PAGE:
Completing a data center migration is no easy task—but it can be a necessary one, whether because of a need for more storage, an effort to comply with new regulatory requirements, or a desire to reduce costs. Unfortunately, many organizations make the already-complicated technical task even harder by failing to comprehensively plan the migration, understand its impact on the business, or take advantage of the experience of migration experts.
To help set your organization up for success, we have put together these 8 best practices that can turn this chore into a turning point.
Define Your Scope
Before you start down the road of a data center migration, your organization first needs to establish a scope for the effort. This includes establishing the normal project components of a timeline, budget, and resources for the effort, but it also means knowing what is actually in the data center.
This requires more than just knowing the types of instances (i.e., test, production, QA); you must conduct a comprehensive inventory of the business applications that sit in the data center. During this process, identify the data owners, update cycles, downtime boundaries, network and server requirements, and any other specifics that could affect business operations. Knowing this information from the start can help you define the overall strategy for your migration.
Baseline Your Network
Before the migration occurs, make sure you have a comprehensive understanding of how your applications and network operate. This knowledge will be vital to not only knowing whether testing is successful, but also if improvements have been achieved following the migration.
Pick the Right Hosting Provider
It is essential to identify the right data center hosting provider that will serve as your partner throughout the migration and long after. Choose a provider with the necessary resources to handle your data center workloads. They should also have the ability to grow and scale with your company over time. Finally, take the time to learn about the staff that will manage your infrastructure. Ask about their escalation procedures, SLAs, and security incident and disaster recovery plans to make sure they meet your needs.
Evaluate Your Network Connectivity
Two components of an organization’s network are often overlooked during a data center migration. The first is the bandwidth and redundancy of the network connecting your on-site business applications with those in your data center. Especially in dense areas where unexpected interruptions can occur, having backup connectivity can help ensure your data continues to flow at the speeds your business needs to maintain continuity in good times and bad.
The second is the firewall, configurations, policies, and rules that govern your network infrastructure, which must be updated to reflect the new current state. Having a clear understanding of how everything is connected and controlled and where it is located will be key to long-term management of the network.
Partner with a Migration Expert
Although a data center migration can be done solely in-house, working with a migration partner is a great way to achieve cost and time savings by taking advantage of their experience. In addition to freeing up more of your staff to handle other functions, partnering with a migration expert can introduce best practices for planning, structuring, and testing the move while also helping to prevent common pitfalls and integrating lessons learned from previous efforts. A migration partner shouldn’t be afraid to be in the trenches with your staff, assisting with each phase of the project to make the effort a success.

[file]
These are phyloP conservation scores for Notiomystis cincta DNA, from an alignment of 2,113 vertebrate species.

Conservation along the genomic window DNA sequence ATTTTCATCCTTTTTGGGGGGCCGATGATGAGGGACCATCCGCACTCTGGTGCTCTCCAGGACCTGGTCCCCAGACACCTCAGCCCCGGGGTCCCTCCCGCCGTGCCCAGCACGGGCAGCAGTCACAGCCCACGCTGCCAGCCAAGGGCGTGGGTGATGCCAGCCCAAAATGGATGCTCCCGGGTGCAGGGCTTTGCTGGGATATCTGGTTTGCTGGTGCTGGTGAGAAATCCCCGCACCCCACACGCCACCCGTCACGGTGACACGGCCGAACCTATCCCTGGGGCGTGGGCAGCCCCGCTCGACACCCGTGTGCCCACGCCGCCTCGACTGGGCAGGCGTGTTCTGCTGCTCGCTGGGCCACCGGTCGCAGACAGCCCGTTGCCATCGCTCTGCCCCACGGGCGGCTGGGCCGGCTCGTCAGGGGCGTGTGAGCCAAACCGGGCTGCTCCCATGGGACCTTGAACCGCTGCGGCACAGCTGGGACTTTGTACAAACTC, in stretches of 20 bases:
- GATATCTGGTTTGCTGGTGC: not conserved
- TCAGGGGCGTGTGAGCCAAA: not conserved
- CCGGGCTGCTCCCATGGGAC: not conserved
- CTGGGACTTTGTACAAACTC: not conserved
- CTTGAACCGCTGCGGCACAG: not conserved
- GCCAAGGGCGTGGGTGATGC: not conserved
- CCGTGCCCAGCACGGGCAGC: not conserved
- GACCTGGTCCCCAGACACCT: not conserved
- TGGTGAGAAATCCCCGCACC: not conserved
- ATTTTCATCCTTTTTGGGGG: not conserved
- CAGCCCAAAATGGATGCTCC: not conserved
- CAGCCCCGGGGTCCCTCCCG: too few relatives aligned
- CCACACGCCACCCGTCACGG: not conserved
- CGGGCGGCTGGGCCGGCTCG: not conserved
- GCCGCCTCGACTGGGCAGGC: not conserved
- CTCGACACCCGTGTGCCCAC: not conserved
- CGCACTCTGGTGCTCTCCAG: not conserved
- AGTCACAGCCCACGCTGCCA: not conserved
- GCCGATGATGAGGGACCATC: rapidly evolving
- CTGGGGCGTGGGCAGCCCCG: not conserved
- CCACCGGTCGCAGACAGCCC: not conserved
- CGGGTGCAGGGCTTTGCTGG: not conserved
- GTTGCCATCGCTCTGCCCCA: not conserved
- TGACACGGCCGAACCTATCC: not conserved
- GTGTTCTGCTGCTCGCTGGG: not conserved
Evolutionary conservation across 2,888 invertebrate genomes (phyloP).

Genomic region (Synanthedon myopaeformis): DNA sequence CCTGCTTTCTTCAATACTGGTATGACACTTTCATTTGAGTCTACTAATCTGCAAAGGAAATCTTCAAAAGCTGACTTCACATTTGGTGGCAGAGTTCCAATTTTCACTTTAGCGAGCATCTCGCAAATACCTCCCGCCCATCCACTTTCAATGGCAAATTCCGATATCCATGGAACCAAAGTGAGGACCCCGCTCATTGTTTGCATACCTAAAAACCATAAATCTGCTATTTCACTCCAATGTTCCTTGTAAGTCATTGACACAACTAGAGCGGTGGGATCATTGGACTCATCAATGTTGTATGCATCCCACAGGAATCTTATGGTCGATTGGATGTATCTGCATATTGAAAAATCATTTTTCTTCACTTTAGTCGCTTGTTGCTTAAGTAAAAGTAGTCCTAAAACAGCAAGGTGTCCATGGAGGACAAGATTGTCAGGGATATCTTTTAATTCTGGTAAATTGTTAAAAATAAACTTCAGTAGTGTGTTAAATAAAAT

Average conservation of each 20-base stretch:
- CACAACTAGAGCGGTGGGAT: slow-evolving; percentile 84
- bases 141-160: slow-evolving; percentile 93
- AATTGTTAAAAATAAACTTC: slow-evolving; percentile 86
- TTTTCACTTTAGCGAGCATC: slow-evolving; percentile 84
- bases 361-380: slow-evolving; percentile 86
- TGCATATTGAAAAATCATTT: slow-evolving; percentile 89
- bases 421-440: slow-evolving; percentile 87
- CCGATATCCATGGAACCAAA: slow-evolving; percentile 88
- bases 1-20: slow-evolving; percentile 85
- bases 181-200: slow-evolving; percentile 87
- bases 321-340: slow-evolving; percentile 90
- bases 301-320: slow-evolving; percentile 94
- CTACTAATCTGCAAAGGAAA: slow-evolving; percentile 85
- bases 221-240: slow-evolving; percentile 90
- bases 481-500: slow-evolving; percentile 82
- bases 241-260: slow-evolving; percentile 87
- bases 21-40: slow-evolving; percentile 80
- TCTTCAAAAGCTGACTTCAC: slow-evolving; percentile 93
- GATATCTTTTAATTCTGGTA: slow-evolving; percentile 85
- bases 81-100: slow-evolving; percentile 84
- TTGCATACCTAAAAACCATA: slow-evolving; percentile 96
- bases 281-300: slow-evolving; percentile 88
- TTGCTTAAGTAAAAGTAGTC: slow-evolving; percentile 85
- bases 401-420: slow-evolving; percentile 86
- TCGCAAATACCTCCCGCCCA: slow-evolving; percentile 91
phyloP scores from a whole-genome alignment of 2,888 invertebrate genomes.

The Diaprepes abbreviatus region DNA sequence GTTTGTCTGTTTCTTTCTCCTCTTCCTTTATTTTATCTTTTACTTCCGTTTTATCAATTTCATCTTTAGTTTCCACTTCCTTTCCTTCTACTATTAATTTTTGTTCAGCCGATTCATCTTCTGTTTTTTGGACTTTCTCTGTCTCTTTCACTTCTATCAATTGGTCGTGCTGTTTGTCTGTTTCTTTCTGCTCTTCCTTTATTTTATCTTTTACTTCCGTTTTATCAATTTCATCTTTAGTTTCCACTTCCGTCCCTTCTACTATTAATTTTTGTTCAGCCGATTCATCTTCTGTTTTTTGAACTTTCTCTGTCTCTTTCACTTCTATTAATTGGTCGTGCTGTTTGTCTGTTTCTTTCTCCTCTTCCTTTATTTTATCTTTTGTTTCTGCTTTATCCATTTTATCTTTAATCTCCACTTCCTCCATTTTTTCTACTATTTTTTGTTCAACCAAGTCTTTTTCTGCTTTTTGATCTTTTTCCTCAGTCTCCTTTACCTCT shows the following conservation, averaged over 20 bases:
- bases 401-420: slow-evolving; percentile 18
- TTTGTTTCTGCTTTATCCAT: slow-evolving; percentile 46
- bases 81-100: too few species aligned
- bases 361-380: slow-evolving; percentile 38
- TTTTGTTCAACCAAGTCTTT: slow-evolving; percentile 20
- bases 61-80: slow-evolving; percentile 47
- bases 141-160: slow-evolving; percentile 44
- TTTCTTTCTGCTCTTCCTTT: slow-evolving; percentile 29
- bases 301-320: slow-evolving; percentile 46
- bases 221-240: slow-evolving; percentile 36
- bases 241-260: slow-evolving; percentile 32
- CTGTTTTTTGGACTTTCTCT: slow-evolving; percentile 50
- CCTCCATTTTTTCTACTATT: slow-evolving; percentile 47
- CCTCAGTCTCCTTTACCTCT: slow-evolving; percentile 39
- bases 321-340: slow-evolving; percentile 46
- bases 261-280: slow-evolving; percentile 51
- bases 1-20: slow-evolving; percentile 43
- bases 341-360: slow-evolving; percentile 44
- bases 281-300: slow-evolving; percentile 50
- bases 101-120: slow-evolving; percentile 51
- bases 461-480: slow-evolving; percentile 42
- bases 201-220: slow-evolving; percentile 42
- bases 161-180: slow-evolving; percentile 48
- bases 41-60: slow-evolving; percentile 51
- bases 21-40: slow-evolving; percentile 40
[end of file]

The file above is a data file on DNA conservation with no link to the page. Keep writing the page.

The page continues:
Find the Right Timing
Most businesses have a natural rhythm over the course of a month, a season, or even a year. Take the time to work with business partners and application owners to understand the best time for a migration to occur to prevent unintended customer or employee impacts. This can also play a role in ensuring your data center migration project has the resources available from across the organization to plan, execute, and test components to keep the effort on track.
Empower Your Project Managers
At least one project manager should be assigned to oversee the entirety of the migration project, empowered by the management team to make the day-to-day decisions needed to keep the trains running on time. The project manager will also be able to assist in tracking risks, issues, and action items, as well as progress toward the project plan and budget for regular status updates.
Test, Test, Test
Just as there are many different approaches to completing a data center migration, the same goes for testing strategies. Whichever your organization chooses—waves, phases, pilots, or “big bang”—make sure time is reserved for ample testing of the network, processes, applications, and fallback procedures under the same conditions as the true migration “go-live” conditions.
Taking the time to test will help provide a better understanding of how the migration is moving forward and what roadblocks lie ahead to be resolved.
Making the Leap
A data center move is undoubtedly a complex undertaking that shouldn’t be taken lightly. However, with the right level of planning, communication, and integration of these best practices, your organization can set itself up for a seamless switchover. For a more on how your organization can have its own seamless data center migration, download our Cloud Migration Playbook.
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